This is my favorite part of my binder!  I laminated a page that coordinates with the colors of my guided reading groups. (If you use animals or shapes for your groups, you could put those on the page.) I stick every child's name on a Post-It Note sticky tab when I arrange my students into their initial reading groups.  This makes it EASY for me to quickly move my students based on their running records and weekly needs.  Groups are flexible and never stay the same for very long. 

Remember my little guy who needed to move to a higher group? You can see that while I was taking his running record, it was easy for me to move his name to the next group because the page was right there with me in my binder.  I don't want to risk forgetting to move his name at the end of the day and the idea that I can just re-stick a tab is perfect for helping me keep the mentality that data and my groups are ever-changing. 

At the end of the day, or often the end of the week, I file all of the running records I took. Each child has a tab in my binder with his or her number on it. This helps me keep a collection of each child's running records throughout the year so I can refer to them and track progress/lack of progress.  By the end of the year, these forms become a "diary" of each child's reading instruction throughout their first grade learning year. 

Does it take me some extra time? Yes. But we have ONE year to make as much reading progress as we can with our students.  It's important to me that I make every small group experience count. 

So there it is - a look into my guided reading binder!  I hope you enjoyed it and perhaps it even gave you a few ideas to take back to your small group binder! :) 

Thank you so much for stopping by my little corner of the teaching world!

Wednesday, September 10, 2014

Wordless Wednesday September 9: Learning Happiness & Giveaway Winners

Happy Wordless Wednesday!
Before I get this party started and share my picture of the week with you, I want to announce the winner of the $50 Kaplan Gift Card!
Congratulations, Sara D! 
My picture this week makes me oh-so-happy! It shows a recent science experiment and some close ups of small groups.

I looked around my room today and realized we had officially arrived to first grade. Kids were scattered all over the room reading, writing, stamping their words, and listening to books on the computer and tablets.  They were sooooo quiet and I could hear little whispers of pictures being read and words being sounded out. 

Learning happiness at it's finest. 

My Wordless Wednesday question of the week:
How often do you do science experiments in your classroom?
(because I'm nosy and curious)

Share your answer with me below and/or link up your picture for Wordless Wednesday!

Monday, September 8, 2014

Writing Wheels for Work on Writing! {Fall Edition}

Happy Monday teacher friends! I hope you all had a wonderful weekend. We spent the weekend painting and shopping for a new kitchen light fixture.  My life is oh-so-exciting, isn't it?! ;)  I did find this adorable little treasure while we were light-fixture-shopping that I had to invite home to live on my front porch. :)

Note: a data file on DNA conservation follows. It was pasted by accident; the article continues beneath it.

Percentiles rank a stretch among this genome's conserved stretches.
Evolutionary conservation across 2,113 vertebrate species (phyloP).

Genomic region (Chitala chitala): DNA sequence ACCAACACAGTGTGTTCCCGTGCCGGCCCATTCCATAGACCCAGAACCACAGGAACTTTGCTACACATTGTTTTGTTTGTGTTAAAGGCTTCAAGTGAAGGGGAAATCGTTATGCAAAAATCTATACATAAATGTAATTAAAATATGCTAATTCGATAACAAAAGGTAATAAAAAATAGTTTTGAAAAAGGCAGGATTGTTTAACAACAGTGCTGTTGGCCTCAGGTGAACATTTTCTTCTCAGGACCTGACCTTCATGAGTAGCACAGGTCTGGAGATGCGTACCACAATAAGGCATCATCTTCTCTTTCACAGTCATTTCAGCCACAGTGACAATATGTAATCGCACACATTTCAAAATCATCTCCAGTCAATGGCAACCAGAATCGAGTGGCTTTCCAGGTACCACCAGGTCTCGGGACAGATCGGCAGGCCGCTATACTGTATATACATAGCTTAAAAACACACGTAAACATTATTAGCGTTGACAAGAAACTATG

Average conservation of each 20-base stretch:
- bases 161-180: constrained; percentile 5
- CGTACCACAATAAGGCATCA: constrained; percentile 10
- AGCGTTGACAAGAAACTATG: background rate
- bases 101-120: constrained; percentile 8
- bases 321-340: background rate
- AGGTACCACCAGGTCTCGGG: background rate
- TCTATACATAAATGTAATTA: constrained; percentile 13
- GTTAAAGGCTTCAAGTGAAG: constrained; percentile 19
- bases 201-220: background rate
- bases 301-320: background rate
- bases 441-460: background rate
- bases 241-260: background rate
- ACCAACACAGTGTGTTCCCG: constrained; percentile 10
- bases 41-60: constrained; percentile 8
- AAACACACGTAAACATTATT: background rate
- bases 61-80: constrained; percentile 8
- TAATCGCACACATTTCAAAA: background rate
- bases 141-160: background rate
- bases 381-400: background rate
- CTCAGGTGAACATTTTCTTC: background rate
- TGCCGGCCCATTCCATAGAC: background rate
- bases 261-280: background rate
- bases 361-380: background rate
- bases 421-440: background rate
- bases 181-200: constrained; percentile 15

Now let's talk "school." We are officially in our FOURTH week for first grade!  I can't believe it!  My 25 little friends are doing so well and have really started to settle in and embrace our classroom routine.  With routines, comes Daily 5 of course!  Do you use Daily 5 in your classroom?  If you do, you know how exciting it is when you start to launch Work on Writing.  I launch Work on Writing LAST because I want to make sure my kiddos can write a complete sentence before I set them loose. 

The last couple weeks, we've been celebrating because...they CAN write a complete sentence! :) In fact, since we've been using my Think, Talk, Teach pack and working on the conjunction "and," they can write a compound sentence right now - yay! 
I created this really FUN writing pack for my beginning writers and they l-o-v-e it!  Work on Writing time is a time in my classroom that students can write about whatever they want.  However, sometimes I have little ones who have a really difficult time figuring out WHAT to write about when left on their own.  These Writing Wheels solve that problem! 

Students will have a blast using a paperclip to spin the spinner and write about the picture they land on! There are 12 different themed printables, but since each printable has 4 writing choices, there are SO many options and opportunities for writing fun with this pack!

Each fall "theme" comes with three different differentiated templates that you can use in your classroom, according to your students' needs.  Choose the printable and writing template that works best for your kiddos!

You can also choose to simply cut and laminate the spinners without the writing template.  These would be great to place in a writing center and let students choose, spin, and write! The "I don't know what to write about" syndrome is officially over! :)
 The following TWO writing templates and spinners are available for FREE by downloading the Preview Download for this pack in my TpT shop! 

 Click HERE to head over to download and try it out in your classroom! :)

Before you go, have you entered my giveaway for a $50 Kaplan Early Learning Gift Card?! Click HERE to enter - it ends tomorrow night!  :)

Thanks for stopping by -
Happy Writing!